Developing and winning near-universal adoption of the broad and ambitious goals in the 2030 Agenda was a major victory. But it was just the first step. The second step is the effort currently underway to develop ways to measure progress toward the goals. The third and by far the most challenging step is, of course, to achieve the goals.
We have every reason to work as diligently and effectively as possible to advance the Sustainable Development Goals, as we can see by the success of the Millennium Development Goals. These earlier goals, intended for developing countries, spurred tremendous progress between 2000 and 2015.
According to the United Nations Association, the achievements included decreasing by 22 percent the number of people living in extreme poverty; enabling 2.3 billion people to gain access to an improved drinking water source; averting 4.3 million deaths from malaria; reaching parity between the enrollment of girls and boys in school; and increasing overall school enrollment from 75 percent of children to 91 percent.
The rewards of reaching the 2030 Agenda will also be well worth the effort. People will be able to live in communities, states, countries, and a world where human potential is nurtured, the planet’s natural resources are protected, and conflict is replaced with peace.
Cynthia Woodside is senior domestic policy analyst at Bread for the World Institute.
By Marlysa Gamblin
Climate change affects the entire United States, but its impact is more damaging in low-income communities.
Why? The reasons are tied to conditions caused by climate change, such as rising sea levels, extreme weather conditions, and more severe natural disasters. Low-income families are more likely to live in areas of concentrated poverty or areas with poor housing conditions. Because they are struggling to make ends meet, they are more likely to live or work near environmental hazards, including mines, factories, or farmlands that use high levels of pesticides or other chemicals that are carcinogens.
Being low-income means that people are far more likely to be food insecure—and also to lack money to relocate their families after a natural disaster, insurance to repair damage to their homes, and adequate health care to treat the health conditions associated with poverty and food insecurity. During disasters and their aftermaths, low-income families are left behind and/or suffer most.
Climate science projects that rising sea levels will force millions of Americans to migrate away from their homes on the coasts, but low-income households usually don’t have the resources to start over again in a new place.
When it comes to extreme weather conditions, low-income people and people of color are at greatest risk because they are more likely to live and work in vulnerable areas. For example, during the California drought, communities living in tribal, rural, and farming areas—primarily low-income households of color—were the most vulnerable to shortages of essential water resources. On top of this, the drought left low-income agricultural workers jobless, with no other means of supporting their families. During the drought, these communities suffered very high unemployment rates that made them even more vulnerable to food insecurity.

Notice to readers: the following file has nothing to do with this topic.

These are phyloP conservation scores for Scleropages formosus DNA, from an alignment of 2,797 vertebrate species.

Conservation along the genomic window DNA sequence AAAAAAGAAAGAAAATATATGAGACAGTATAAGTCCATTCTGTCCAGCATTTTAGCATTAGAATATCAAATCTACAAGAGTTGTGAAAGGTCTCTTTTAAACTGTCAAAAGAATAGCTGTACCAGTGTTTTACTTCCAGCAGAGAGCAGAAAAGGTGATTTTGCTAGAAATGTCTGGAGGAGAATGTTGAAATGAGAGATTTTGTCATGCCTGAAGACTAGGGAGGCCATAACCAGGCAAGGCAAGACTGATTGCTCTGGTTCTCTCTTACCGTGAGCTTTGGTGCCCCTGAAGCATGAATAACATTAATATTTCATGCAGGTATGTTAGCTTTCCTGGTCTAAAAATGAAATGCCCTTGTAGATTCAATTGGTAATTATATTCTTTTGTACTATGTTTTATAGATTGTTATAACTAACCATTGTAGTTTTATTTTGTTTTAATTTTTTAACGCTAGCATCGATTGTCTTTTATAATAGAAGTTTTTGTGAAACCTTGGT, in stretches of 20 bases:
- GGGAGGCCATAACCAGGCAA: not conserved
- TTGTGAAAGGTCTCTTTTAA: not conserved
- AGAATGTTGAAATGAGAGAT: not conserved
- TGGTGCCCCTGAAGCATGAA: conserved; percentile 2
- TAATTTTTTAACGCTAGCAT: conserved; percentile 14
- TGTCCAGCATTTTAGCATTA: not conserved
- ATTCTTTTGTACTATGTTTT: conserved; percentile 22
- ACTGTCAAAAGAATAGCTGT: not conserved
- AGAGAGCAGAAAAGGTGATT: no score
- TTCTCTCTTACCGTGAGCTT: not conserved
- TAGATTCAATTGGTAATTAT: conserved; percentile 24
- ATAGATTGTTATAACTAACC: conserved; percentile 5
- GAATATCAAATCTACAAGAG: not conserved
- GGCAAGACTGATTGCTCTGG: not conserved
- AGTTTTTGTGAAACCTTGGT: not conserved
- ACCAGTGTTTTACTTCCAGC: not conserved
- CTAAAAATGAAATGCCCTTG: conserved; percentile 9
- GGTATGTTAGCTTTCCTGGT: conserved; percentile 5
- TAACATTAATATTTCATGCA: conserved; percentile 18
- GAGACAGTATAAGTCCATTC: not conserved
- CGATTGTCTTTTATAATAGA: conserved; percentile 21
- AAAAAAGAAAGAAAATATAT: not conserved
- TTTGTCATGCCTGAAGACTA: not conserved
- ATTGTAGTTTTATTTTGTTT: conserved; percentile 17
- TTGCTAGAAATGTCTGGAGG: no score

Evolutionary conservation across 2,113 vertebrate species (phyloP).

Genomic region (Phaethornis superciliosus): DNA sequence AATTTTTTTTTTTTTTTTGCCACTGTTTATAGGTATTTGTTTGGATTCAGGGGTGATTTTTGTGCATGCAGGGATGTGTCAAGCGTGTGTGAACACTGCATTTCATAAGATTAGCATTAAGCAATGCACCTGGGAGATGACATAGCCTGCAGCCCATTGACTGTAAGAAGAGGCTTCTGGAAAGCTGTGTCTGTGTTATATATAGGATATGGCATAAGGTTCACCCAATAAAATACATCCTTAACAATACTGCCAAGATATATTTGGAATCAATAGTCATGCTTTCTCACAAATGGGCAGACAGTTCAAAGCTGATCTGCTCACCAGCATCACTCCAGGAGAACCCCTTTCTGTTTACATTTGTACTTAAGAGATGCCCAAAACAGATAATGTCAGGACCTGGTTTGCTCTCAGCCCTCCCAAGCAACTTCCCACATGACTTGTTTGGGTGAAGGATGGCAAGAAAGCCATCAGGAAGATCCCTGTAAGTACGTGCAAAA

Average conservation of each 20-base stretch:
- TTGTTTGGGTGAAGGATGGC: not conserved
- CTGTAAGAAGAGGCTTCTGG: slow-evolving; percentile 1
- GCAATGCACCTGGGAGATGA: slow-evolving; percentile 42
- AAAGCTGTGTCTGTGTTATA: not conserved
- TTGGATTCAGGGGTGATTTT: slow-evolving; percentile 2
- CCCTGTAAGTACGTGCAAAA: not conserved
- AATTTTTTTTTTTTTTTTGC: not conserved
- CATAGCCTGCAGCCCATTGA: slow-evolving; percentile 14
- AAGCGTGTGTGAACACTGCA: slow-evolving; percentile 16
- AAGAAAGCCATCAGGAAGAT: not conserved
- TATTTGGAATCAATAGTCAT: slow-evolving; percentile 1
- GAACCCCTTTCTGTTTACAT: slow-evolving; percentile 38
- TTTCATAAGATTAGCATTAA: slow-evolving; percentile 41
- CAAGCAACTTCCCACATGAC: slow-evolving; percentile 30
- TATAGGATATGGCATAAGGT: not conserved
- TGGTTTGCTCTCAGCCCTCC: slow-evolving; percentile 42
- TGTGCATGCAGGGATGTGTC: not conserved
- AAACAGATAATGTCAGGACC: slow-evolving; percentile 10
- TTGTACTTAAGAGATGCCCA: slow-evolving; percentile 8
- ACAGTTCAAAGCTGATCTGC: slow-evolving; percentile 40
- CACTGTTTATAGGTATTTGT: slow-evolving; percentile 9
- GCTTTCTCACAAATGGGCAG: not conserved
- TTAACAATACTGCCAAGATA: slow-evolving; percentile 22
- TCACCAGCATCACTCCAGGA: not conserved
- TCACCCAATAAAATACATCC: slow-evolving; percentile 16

Sudden natural disasters and other extreme weather events pose threats to people as well as to possessions such as homes and cars. A report from the Center for American Progress shows that low-income households have fewer resources to prepare for and then recover from these emergencies. Many are worse off than before, even after the authorities appear to consider the recovery complete.
Another factor is the reality of living in poor quality housing, which is less structurally sound and less able to protect people. Studies have also shown that the housing assistance generally provided after extreme weather events generally favors middle-class victims and homeowners, leaving low-income families in very grim conditions.
The best option is to address climate change head on, limiting the damage it causes. Relocating entire communities is not feasible because it is not only expensive, but unrealistic as a long-term solution. There is already a shortage of 5 million affordable housing units. If low-income people migrate to other areas, these shortages would only increase, in some cases dramatically. Finally, moving people away from the coasts does nothing to prevent further literal erosion of the United States in the future.
Local, state, and federal governments, as well as the international community, need to set goals that will slow climate change—and then work to achieve these goals. The world took a big step in the right direction when the Paris Climate Accord was adopted in December 2015. Unfortunately, the U.S. government announced in June that it will withdraw from the Paris Accord. This places even more responsibility on the shoulders of local and state governments to make available the resources needed to protect their people from the effects of climate change and to put in place sustainable, responsible consumer practices that do not further worsen climate change. A number of U.S. cities have declared their intention to continue participating in the Paris Accord even if the federal government does not.
Failing to respond to climate change will only worsen the conditions of low-income communities in the United States, pushing many deeper into food insecurity and acting as a roadblock to achieving the 2030 Agenda goal of ending hunger and malnutrition.